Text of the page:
1"Mrs. Hanford was a daughter of the founder of the Guittard Company, importers and dealers in tea, spices, coffee, soda, flavoring extracts, and especially chocolate. As Gabrielle Guittard Cavalsky, she first met Hanford at the Del Monte golf course, where she was playing a round. It was a picture that Hanford fell for utterly. Unfortunately, before they could marry, they each had to obtain a divorce. This they did in 1905. In preparation, Hanford informed his current wife by letter a man feels the grand passion but once in a lifetime, and I have it for Mrs. Cavalsky. Shortly afterward, Gabrielle obtained her divorce from dentist Valdamar Cavalsky."Although there are several legends of the origin of the house, Kostura writes: 1Now Hanford could build a mansion for his new bride on the Summit of Russian Hill. The most notable feature of the house may have been designed with her in mind. It was a huge wood paneled ballroom at one end of which was an elevated balcony. According to a later resident, the new Mrs. Hanford was an accomplished vocalist, and she was to sing from this balcony accompanied by musicians below."
1"The Robert G. Hanford house at 1001 Vallejo was begun a few months before the Jenks house ,and was still under construction when the latter was finished. Three stories in height, with an attic and a large basement story, it was built to the property line on both Taylor and Vallejo streets, looming ponderously over passersby. Like the Jenks house, Hanfords was finished in stucco. The material had often been used as a smooth veneer for brick commercial and institutional buildings in San Francisco during the 1850s and 1860s, but had virtually never been used on residences until the 1890s, and rarely then. Its use on the Jenks and Hanford houses in 1905-06 prefigured the stucco Mediterranean and pueblo houses that Horatio and Norman Livermore would build on Russian Hill Place, Florence Street and Jones Street in 1912-16."
1"Though built with similar materials, the two mansions looked quite different. Jenks residence had a southern European feeling while Hanfords had a more northern European look. The oriel windows were Tudorish, and crenellated at the top with molded supports below. The squared off gable facing Vallejo similarly conveyed a Tudor or medieval feeling. The windows were everywhere composed of many lights divided by leaded muntins, and made with fine craftsmanship. The entrance, which faced Vallejo Street and was reached by the goat path, was somewhat classical in style. There was a conservatory with a separate entrance down the hill on Taylor Street, where the north half of the Ranlett house had once stood. Its architect was Houghton Sawyer, who was then at the beginning of his career as a designer of fine residences and luxury apartment buildings." The San Francisco Water Department had a record of R.G. Hanford owner 1/2/06.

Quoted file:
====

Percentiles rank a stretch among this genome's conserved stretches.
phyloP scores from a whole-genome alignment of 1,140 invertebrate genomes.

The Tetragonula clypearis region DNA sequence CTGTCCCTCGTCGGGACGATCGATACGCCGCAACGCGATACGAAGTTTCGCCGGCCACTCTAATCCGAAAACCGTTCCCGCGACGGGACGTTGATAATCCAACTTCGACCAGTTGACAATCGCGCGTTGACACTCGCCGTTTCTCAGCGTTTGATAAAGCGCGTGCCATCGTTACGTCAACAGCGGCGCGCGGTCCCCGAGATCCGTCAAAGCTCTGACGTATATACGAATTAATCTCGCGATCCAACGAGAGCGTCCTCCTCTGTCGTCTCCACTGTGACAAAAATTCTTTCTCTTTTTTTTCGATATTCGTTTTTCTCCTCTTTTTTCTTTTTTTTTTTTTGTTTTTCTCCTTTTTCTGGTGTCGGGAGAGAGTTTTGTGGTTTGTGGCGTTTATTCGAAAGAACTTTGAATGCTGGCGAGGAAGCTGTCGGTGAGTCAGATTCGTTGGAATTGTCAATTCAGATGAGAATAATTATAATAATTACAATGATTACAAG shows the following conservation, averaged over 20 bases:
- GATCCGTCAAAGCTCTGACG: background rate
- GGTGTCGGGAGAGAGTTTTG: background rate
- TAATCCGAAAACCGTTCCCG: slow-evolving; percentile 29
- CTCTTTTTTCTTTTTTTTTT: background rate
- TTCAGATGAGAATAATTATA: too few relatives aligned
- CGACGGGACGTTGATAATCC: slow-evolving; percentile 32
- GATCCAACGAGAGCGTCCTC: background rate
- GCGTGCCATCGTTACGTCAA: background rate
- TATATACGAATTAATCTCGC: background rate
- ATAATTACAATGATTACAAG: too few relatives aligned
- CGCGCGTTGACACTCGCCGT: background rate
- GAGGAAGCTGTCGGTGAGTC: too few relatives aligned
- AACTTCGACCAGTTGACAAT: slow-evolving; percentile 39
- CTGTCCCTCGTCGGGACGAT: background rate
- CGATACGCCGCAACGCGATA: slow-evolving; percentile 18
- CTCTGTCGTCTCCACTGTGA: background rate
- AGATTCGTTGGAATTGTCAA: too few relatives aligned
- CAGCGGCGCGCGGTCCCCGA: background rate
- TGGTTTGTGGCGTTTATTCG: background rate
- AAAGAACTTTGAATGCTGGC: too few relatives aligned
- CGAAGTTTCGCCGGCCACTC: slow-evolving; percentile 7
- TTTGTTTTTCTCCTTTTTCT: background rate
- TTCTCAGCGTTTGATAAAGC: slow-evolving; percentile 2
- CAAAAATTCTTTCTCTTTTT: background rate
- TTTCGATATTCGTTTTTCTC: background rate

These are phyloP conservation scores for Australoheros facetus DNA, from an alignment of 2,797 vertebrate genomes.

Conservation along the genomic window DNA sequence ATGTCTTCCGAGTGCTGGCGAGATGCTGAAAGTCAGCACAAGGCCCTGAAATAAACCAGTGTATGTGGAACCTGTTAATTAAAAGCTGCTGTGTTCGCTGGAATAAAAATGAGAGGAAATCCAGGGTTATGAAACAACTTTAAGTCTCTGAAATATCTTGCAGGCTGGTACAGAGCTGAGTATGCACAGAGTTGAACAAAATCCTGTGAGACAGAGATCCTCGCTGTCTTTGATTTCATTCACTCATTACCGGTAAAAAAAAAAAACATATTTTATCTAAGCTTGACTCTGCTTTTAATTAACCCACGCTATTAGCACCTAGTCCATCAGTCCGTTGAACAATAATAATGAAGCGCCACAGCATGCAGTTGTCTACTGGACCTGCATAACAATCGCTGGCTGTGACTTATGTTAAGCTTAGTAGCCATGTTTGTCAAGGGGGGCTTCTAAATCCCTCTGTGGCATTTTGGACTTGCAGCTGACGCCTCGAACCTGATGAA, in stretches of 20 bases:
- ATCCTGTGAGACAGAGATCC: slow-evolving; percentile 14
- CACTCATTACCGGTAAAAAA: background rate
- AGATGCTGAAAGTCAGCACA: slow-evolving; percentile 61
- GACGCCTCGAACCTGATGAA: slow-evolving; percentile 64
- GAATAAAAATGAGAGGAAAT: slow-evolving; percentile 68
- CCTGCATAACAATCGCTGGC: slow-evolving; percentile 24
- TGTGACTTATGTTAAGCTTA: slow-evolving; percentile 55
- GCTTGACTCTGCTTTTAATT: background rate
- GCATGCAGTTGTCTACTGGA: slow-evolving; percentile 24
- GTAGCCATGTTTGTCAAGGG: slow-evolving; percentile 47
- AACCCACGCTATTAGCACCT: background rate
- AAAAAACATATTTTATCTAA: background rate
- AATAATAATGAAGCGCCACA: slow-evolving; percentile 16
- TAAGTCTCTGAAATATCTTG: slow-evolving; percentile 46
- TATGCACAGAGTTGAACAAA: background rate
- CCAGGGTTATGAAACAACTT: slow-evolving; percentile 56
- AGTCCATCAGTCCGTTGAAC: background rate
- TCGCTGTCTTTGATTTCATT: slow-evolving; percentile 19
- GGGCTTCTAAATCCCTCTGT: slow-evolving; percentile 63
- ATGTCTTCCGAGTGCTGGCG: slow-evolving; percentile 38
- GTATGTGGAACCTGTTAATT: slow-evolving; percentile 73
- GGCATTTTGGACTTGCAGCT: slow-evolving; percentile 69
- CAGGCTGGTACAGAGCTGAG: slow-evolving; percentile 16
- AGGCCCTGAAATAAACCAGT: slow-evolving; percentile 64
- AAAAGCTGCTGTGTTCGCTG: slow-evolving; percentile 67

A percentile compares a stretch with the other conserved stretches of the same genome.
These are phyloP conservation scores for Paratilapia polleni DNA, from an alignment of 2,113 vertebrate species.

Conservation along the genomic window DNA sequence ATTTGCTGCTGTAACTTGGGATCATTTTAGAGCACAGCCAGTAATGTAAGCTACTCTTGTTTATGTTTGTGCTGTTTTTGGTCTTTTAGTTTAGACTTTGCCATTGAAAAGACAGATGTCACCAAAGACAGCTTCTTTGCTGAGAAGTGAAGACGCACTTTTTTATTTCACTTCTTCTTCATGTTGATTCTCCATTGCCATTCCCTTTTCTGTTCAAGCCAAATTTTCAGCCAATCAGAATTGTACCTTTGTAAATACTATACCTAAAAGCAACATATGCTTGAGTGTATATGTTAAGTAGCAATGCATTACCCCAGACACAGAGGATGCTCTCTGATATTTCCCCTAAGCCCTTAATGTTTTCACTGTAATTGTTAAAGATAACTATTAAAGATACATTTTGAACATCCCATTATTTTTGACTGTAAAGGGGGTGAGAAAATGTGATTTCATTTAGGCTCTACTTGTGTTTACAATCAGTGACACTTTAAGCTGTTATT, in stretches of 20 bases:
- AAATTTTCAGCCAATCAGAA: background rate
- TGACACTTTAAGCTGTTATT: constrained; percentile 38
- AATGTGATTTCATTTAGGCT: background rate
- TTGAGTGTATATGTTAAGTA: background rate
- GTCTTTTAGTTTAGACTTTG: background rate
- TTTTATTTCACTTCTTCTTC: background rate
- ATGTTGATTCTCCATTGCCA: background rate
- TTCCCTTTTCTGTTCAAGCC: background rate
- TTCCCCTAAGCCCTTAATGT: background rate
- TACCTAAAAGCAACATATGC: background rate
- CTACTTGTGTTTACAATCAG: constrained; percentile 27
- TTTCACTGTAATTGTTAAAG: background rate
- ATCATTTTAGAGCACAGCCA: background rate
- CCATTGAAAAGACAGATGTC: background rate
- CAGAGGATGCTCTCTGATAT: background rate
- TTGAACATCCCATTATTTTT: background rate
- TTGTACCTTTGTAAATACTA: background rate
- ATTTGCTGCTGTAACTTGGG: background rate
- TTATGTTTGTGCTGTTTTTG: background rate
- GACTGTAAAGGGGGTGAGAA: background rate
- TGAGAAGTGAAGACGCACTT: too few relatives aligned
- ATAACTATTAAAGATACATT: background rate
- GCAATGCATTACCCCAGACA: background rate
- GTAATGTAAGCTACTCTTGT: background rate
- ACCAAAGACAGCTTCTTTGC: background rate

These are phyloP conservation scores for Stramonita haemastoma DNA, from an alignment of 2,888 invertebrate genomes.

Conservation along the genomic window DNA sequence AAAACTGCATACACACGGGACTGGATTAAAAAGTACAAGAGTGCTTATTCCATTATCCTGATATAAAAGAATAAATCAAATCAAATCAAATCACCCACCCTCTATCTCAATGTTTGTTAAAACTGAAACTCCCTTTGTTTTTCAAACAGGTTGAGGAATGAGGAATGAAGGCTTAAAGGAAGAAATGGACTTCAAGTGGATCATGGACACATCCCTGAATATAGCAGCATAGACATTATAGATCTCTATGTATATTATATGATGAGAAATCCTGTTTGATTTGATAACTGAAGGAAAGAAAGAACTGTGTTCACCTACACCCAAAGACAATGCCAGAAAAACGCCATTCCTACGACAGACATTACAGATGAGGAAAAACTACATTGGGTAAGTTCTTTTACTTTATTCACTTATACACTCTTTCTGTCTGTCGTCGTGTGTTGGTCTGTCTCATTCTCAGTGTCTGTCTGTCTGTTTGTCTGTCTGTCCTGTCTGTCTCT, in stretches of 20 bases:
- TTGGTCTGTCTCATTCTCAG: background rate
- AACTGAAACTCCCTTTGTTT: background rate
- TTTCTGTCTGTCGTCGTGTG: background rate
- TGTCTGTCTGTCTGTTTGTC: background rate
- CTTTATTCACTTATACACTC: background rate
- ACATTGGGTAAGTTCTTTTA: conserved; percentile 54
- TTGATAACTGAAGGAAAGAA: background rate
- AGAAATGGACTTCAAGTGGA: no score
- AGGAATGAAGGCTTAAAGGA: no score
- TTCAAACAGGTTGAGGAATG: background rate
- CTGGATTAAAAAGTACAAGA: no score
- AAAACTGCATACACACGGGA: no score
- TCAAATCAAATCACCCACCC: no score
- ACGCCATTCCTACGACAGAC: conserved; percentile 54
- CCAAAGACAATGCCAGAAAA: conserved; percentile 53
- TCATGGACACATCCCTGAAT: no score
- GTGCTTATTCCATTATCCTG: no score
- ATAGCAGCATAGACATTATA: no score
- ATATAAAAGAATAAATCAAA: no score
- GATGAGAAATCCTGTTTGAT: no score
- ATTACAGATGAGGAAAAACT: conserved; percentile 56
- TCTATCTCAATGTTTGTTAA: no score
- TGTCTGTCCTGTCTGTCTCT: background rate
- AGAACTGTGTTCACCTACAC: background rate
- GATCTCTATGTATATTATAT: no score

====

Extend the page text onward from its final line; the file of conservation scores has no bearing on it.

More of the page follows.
1The Hanford marriage would prove to be very short-lived, but no one knew that as the house neared completion and the couple prepared to move in. Scaffolding was up and finishing touches were being made to the exterior as the calendar page turned to April 18th.
The Vallejo Street Improvements (1914-1915) announce and enforce the separation of the district from the outside world, provide its only interior auto access, and contribute to its scenic greenery and beauty. They were one of Polks very few realized projects for city beautification. They were commissioned, not by the City which owned the land, but by the adjoining property owners, organized together by Polks patron, H.P. Livermore.
Records indicate a transfer from R.G. Hanford to Clarence Grange D.O.K. 4/13/15 and a subsequent transfer from Clarence Francis Grange to M. OConnell 8/30/19.
3According to Margaret Parton, in her book Laughter on the Hill, A San Francisco Interlude, the house remained empty for several years. "Then one day Satu Kelley; a Eurasian actor, drifted into town, spied the house, and conceived a great idea."
"Mr. Kelly rented the house from whatever corporation than had it in tow and sent out embossed invitations to one hundred leading San Francisco clubwomen. For only $5 an evening, he told them, they could listen to him read Ibsen in the majestic setting of the House of the Grand Passion. They were delighted at the suggestion, and the first evening scores of them flocked up the stone stairways to get cultured. What's more they bought season tickets in advance only $50 for the series."